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Tag: War

We’re excited that you’ve joined the conversation! At HMU, we want to continue the great authors’ conversations in a contemporary context, and this blog will help us do that. We look back to Aristotle and the early philosophers who used reason and discourse to gain wisdom and now we endeavor to do the same every day.

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November 4, 2022

Thanks to Alissa Simon, HMU Tutor, for today’s post.

For the October Quarterly Discussion, we read Plutarch’s “Coriolanus” and a speech by David McCullough titled “Knowing History and Knowing Who We Are.” I was not really sure if this combination would work because of the great differences between the two pieces. Plutarch’s biography portends to be history, but is simultaneously a commentary on culture,

 » Read more about: Plutarch Meets McCullough  »

April 16, 2021

Thanks to Alissa Simon, HMU Tutor, for today’s post.

In BattleBots, a television show based on robot combat, Faruq announces each competitor with poetic flair. His powerful voice and dominant presence animates the crowd and fans the flames of rivalry and competition. He riddles his introductions with puns which make them fun, silly, full of contemporary references, and also part of an ancient tradition.

 » Read more about: BattleBot Warfare  »

April 9, 2021

Thanks to Alissa Simon, HMU Tutor, for today’s post.

Today’s post is a brief look at translation and word choice in Thucydides. Both small sections from The History of the Peloponnesian War, Book IV, Chapter XII, furnish a glimpse of the author’s opinion. Though Thucydides set out to write a history of the war, and very conscientiously presents two balanced sides of the story, he cannot avoid opinion.

 » Read more about: The Opinion of a Historian  »

September 18, 2020

Thanks to Dean Coslovi, a 2020 HMU Fellow in Ideas, for today’s post.

You must wish to consume yourself in your own flame: how could you wish to become new unless you had first become ashes! – Thus Spoke Zarathustra, Friedrich Nietzsche

In Thus Spoke Zarathustra, Friedrich Nietzsche’s enlightened sage, “Zarathustra”, declares that there are “three metamorphoses” of the human spirit: the camel,

 » Read more about: The Overman, The Child, and Oskar Schindler  »

March 20, 2020

Thanks to Alissa Simon, HMU Tutor, for today’s post.

Dr. Deborah Deacon, a former Dean of Harrison Middleton University, co-authored a book entitled A Century in Uniform; Military Women in American Films, published earlier this year. Stacy Fowler and Dr. Deacon’s book dedicates a chapter to each decade (or so) since the introduction of film. They selected films that depict a woman in the military in some form or other.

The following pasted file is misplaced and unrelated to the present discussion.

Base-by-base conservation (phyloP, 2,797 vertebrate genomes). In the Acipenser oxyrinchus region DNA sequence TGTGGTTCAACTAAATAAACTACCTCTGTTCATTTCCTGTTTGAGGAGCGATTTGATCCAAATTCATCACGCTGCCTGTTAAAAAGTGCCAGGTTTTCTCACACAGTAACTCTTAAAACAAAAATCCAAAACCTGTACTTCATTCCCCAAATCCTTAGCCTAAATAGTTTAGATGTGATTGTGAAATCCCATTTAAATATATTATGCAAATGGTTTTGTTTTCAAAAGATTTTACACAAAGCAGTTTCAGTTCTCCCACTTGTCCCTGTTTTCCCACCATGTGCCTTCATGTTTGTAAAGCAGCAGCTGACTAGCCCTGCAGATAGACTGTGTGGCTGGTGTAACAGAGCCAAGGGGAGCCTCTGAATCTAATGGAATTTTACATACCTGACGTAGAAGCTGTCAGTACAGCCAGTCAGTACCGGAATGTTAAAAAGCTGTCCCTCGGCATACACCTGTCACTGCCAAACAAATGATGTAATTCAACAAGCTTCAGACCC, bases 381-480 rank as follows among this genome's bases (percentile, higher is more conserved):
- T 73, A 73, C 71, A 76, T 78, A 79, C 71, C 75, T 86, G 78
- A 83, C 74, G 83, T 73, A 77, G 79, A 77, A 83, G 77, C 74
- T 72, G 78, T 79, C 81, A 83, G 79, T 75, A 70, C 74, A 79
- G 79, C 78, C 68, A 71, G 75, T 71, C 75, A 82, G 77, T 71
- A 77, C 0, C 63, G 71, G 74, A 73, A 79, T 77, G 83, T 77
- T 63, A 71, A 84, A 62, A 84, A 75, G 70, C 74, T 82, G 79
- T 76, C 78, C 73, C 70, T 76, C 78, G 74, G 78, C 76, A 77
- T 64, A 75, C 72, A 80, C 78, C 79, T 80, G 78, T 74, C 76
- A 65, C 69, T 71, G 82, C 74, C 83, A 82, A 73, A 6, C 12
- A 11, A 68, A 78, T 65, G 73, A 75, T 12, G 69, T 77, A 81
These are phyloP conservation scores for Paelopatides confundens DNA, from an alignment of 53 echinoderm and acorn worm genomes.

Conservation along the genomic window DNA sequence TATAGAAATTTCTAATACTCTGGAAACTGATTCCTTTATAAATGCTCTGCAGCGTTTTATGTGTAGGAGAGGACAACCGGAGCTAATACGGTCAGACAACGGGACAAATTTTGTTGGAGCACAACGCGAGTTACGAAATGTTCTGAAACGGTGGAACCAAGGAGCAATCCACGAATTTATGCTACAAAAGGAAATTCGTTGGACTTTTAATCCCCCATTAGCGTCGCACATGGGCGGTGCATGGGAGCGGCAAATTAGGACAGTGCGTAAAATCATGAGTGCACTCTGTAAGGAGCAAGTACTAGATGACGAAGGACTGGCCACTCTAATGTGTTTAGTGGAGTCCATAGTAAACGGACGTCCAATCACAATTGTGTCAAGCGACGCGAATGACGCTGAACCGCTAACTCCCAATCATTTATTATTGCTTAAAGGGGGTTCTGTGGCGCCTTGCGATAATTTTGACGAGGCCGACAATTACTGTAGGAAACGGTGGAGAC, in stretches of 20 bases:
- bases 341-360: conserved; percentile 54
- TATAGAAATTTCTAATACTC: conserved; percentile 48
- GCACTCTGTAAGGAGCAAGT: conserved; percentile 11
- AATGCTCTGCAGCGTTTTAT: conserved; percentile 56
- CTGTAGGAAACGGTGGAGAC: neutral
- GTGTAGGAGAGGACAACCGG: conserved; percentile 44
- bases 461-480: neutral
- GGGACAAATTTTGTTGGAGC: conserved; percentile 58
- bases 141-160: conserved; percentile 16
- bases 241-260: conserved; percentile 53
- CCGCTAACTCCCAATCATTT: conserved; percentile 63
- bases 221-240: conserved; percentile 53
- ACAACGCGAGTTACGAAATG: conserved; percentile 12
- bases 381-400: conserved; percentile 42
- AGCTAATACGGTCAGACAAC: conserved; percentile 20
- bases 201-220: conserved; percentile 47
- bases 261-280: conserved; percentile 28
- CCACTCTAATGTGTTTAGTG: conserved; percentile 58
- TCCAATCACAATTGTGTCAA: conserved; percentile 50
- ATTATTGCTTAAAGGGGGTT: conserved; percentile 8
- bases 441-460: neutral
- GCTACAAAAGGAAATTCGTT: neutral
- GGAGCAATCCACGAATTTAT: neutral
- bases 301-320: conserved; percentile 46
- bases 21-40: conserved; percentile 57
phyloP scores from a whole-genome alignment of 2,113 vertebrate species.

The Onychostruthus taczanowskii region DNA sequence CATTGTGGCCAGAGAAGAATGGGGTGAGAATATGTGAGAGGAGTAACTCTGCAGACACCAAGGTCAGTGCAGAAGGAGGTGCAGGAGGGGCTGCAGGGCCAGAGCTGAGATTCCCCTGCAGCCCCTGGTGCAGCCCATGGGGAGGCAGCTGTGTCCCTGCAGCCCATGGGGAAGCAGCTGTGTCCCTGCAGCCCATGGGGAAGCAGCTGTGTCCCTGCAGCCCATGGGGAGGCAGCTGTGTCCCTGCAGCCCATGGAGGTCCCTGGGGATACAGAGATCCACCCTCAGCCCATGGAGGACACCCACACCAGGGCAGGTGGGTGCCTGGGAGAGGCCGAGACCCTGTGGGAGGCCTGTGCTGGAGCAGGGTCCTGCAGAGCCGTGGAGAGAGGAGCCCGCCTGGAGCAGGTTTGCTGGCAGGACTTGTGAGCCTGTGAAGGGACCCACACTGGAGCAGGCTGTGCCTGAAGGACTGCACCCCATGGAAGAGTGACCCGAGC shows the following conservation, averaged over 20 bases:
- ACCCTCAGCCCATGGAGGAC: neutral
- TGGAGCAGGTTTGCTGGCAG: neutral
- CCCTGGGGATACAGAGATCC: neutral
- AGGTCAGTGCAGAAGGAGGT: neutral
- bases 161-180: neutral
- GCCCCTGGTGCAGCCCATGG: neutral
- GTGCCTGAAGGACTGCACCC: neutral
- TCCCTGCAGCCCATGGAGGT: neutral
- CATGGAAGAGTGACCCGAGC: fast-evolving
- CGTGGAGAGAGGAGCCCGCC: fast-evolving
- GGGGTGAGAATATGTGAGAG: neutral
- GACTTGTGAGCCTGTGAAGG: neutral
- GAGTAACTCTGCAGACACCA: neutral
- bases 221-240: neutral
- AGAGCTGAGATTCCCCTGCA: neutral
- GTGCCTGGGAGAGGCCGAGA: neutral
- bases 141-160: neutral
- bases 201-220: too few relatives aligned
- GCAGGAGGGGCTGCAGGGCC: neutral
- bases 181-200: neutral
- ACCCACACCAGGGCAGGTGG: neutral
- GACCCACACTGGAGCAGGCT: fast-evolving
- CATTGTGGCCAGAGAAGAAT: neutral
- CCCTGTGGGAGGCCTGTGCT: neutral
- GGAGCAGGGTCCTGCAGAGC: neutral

» Read more about: A Century in Uniform  »

February 28, 2020

Thanks to Alissa Simon, HMU Tutor, for today’s post.

To listen to a short run-through of all sixty paintings and captions by Jacob Lawrence, visit the Khan Academy’s tutorial or visit the Phillips Collection to view them one-by-one.

So much of Black History Month highlights notable African Americans who have contributed positive ideas and energy to this country. Jacob Lawrence is no exception,

 » Read more about: Jacob Lawrence’s Migration Series  »

September 6, 2019

Thanks to Alissa Simon, HMU Tutor, for today’s post.

I get very excited when the world combines disciplines in an unexpected way. Recently, I came across a children’s book entitled, Dazzle Ships: World War I and the Art of Confusion by Chris Barton and illustrated by Victo Ngai. Not only is this book elegant, descriptive, and interesting, it talks about the combination of art and war in a way that I had never seen before.

 » Read more about: Dazzle Ships  »

March 29, 2019

Thanks to Alissa Simon, HMU Tutor, for today’s post.

Enhance today’s blog by listening to three different musical interpretations of the land:

Zuni Rain Dance (30 seconds)

El Corrido de Norte” by Los Halcones De Salitrillo (4 min)

A’ts’ina: Place of Writings on Rock” by Michael Mauldin (1 min)

Inscription Trail may be off the beaten path according to today’s standards,

 » Read more about: Inscription Trail  »

March 8, 2019

Thanks to Alissa Simon, HMU Tutor, for today’s post.

“My men have behaved like women, my women like men!” – Xerxes

Strong women have always had a complicated relationship with history. They have been feared, reviled, loved, hated, killed, made into men, adored, and crowned (among other things). Artemisia is one such female. She married the king of Halicarnassus (now in present-day Turkey) and from the beginning Artemisia demonstrated strength and wit.

 » Read more about: Artemisia at Sea  »

November 16, 2018

Thanks to Alissa Simon, HMU Tutor, for today’s post.

In Left Hand of Darkness, Ursula Le Guin has her protagonist, Genly Ai, travel to the distant planet Gethen which has no birds or flying insects. As a result, the communities there never even thought to attempt flight and their language has no word for flying. It is no wonder, then, that the people mistrust Genly who arrives by airship.

 » Read more about: Imagination in Flight  »

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